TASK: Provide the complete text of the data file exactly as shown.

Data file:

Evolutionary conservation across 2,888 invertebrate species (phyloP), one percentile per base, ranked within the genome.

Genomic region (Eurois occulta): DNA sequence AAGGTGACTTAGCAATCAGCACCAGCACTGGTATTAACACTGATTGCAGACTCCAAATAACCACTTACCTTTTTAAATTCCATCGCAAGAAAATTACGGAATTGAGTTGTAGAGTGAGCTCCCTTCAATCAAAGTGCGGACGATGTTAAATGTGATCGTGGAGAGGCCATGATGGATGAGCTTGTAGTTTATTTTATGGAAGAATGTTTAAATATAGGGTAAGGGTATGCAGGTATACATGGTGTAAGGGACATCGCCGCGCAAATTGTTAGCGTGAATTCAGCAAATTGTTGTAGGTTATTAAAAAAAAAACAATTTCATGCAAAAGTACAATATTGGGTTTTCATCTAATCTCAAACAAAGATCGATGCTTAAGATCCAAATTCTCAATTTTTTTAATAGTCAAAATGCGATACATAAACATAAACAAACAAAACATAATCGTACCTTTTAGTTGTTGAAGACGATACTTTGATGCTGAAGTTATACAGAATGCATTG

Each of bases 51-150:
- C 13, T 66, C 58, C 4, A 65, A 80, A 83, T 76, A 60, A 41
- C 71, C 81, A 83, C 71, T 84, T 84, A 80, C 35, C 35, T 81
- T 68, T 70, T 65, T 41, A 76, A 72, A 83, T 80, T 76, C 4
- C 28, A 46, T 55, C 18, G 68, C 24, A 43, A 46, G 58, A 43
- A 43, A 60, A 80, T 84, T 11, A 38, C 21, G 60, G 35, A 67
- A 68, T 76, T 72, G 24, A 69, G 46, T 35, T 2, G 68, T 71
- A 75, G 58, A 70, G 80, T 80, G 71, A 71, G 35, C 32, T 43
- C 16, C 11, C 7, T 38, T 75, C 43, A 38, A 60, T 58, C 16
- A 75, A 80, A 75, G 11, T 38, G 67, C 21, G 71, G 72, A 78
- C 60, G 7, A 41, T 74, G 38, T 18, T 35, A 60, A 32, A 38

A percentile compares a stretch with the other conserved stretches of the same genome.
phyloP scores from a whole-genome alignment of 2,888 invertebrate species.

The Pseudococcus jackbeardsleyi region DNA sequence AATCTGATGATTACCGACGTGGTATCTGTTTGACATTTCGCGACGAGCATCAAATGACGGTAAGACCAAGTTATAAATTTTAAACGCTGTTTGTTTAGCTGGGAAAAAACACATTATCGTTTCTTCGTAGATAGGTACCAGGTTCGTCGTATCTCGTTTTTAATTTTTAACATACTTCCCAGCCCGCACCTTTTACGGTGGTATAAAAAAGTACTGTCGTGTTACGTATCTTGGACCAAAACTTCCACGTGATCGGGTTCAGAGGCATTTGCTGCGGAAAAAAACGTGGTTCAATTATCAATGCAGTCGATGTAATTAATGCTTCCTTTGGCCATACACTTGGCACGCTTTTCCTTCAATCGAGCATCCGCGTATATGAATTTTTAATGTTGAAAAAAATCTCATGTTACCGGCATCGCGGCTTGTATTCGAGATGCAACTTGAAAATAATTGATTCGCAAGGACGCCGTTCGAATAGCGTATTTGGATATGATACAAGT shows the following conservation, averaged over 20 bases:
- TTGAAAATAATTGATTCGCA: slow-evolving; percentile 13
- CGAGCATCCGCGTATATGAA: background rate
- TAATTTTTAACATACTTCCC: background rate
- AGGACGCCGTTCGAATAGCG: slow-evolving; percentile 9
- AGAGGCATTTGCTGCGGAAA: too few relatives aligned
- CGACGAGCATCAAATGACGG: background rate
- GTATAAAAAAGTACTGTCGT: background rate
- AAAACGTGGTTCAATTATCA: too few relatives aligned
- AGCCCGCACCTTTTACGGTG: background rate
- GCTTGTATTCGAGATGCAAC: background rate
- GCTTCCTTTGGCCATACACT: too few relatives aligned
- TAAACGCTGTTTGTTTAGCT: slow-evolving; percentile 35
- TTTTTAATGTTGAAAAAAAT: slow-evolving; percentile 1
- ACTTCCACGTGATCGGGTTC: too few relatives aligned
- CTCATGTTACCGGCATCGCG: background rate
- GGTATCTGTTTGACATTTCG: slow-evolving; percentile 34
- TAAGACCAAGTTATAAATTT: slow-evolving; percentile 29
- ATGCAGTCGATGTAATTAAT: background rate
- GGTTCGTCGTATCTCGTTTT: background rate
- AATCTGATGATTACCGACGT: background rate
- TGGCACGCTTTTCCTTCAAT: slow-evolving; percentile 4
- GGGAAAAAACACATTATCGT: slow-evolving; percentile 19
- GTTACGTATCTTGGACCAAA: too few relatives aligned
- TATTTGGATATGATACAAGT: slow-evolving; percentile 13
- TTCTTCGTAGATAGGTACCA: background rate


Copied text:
Evolutionary conservation across 2,888 invertebrate species (phyloP), one percentile per base, ranked within the genome.

Genomic region (Eurois occulta): DNA sequence AAGGTGACTTAGCAATCAGCACCAGCACTGGTATTAACACTGATTGCAGACTCCAAATAACCACTTACCTTTTTAAATTCCATCGCAAGAAAATTACGGAATTGAGTTGTAGAGTGAGCTCCCTTCAATCAAAGTGCGGACGATGTTAAATGTGATCGTGGAGAGGCCATGATGGATGAGCTTGTAGTTTATTTTATGGAAGAATGTTTAAATATAGGGTAAGGGTATGCAGGTATACATGGTGTAAGGGACATCGCCGCGCAAATTGTTAGCGTGAATTCAGCAAATTGTTGTAGGTTATTAAAAAAAAAACAATTTCATGCAAAAGTACAATATTGGGTTTTCATCTAATCTCAAACAAAGATCGATGCTTAAGATCCAAATTCTCAATTTTTTTAATAGTCAAAATGCGATACATAAACATAAACAAACAAAACATAATCGTACCTTTTAGTTGTTGAAGACGATACTTTGATGCTGAAGTTATACAGAATGCATTG

Each of bases 51-150:
- C 13, T 66, C 58, C 4, A 65, A 80, A 83, T 76, A 60, A 41
- C 71, C 81, A 83, C 71, T 84, T 84, A 80, C 35, C 35, T 81
- T 68, T 70, T 65, T 41, A 76, A 72, A 83, T 80, T 76, C 4
- C 28, A 46, T 55, C 18, G 68, C 24, A 43, A 46, G 58, A 43
- A 43, A 60, A 80, T 84, T 11, A 38, C 21, G 60, G 35, A 67
- A 68, T 76, T 72, G 24, A 69, G 46, T 35, T 2, G 68, T 71
- A 75, G 58, A 70, G 80, T 80, G 71, A 71, G 35, C 32, T 43
- C 16, C 11, C 7, T 38, T 75, C 43, A 38, A 60, T 58, C 16
- A 75, A 80, A 75, G 11, T 38, G 67, C 21, G 71, G 72, A 78
- C 60, G 7, A 41, T 74, G 38, T 18, T 35, A 60, A 32, A 38

A percentile compares a stretch with the other conserved stretches of the same genome.
phyloP scores from a whole-genome alignment of 2,888 invertebrate species.

The Pseudococcus jackbeardsleyi region DNA sequence AATCTGATGATTACCGACGTGGTATCTGTTTGACATTTCGCGACGAGCATCAAATGACGGTAAGACCAAGTTATAAATTTTAAACGCTGTTTGTTTAGCTGGGAAAAAACACATTATCGTTTCTTCGTAGATAGGTACCAGGTTCGTCGTATCTCGTTTTTAATTTTTAACATACTTCCCAGCCCGCACCTTTTACGGTGGTATAAAAAAGTACTGTCGTGTTACGTATCTTGGACCAAAACTTCCACGTGATCGGGTTCAGAGGCATTTGCTGCGGAAAAAAACGTGGTTCAATTATCAATGCAGTCGATGTAATTAATGCTTCCTTTGGCCATACACTTGGCACGCTTTTCCTTCAATCGAGCATCCGCGTATATGAATTTTTAATGTTGAAAAAAATCTCATGTTACCGGCATCGCGGCTTGTATTCGAGATGCAACTTGAAAATAATTGATTCGCAAGGACGCCGTTCGAATAGCGTATTTGGATATGATACAAGT shows the following conservation, averaged over 20 bases:
- TTGAAAATAATTGATTCGCA: slow-evolving; percentile 13
- CGAGCATCCGCGTATATGAA: background rate
- TAATTTTTAACATACTTCCC: background rate
- AGGACGCCGTTCGAATAGCG: slow-evolving; percentile 9
- AGAGGCATTTGCTGCGGAAA: too few relatives aligned
- CGACGAGCATCAAATGACGG: background rate
- GTATAAAAAAGTACTGTCGT: background rate
- AAAACGTGGTTCAATTATCA: too few relatives aligned
- AGCCCGCACCTTTTACGGTG: background rate
- GCTTGTATTCGAGATGCAAC: background rate
- GCTTCCTTTGGCCATACACT: too few relatives aligned
- TAAACGCTGTTTGTTTAGCT: slow-evolving; percentile 35
- TTTTTAATGTTGAAAAAAAT: slow-evolving; percentile 1
- ACTTCCACGTGATCGGGTTC: too few relatives aligned
- CTCATGTTACCGGCATCGCG: background rate
- GGTATCTGTTTGACATTTCG: slow-evolving; percentile 34
- TAAGACCAAGTTATAAATTT: slow-evolving; percentile 29
- ATGCAGTCGATGTAATTAAT: background rate
- GGTTCGTCGTATCTCGTTTT: background rate
- AATCTGATGATTACCGACGT: background rate
- TGGCACGCTTTTCCTTCAAT: slow-evolving; percentile 4
- GGGAAAAAACACATTATCGT: slow-evolving; percentile 19
- GTTACGTATCTTGGACCAAA: too few relatives aligned
- TATTTGGATATGATACAAGT: slow-evolving; percentile 13
- TTCTTCGTAGATAGGTACCA: background rate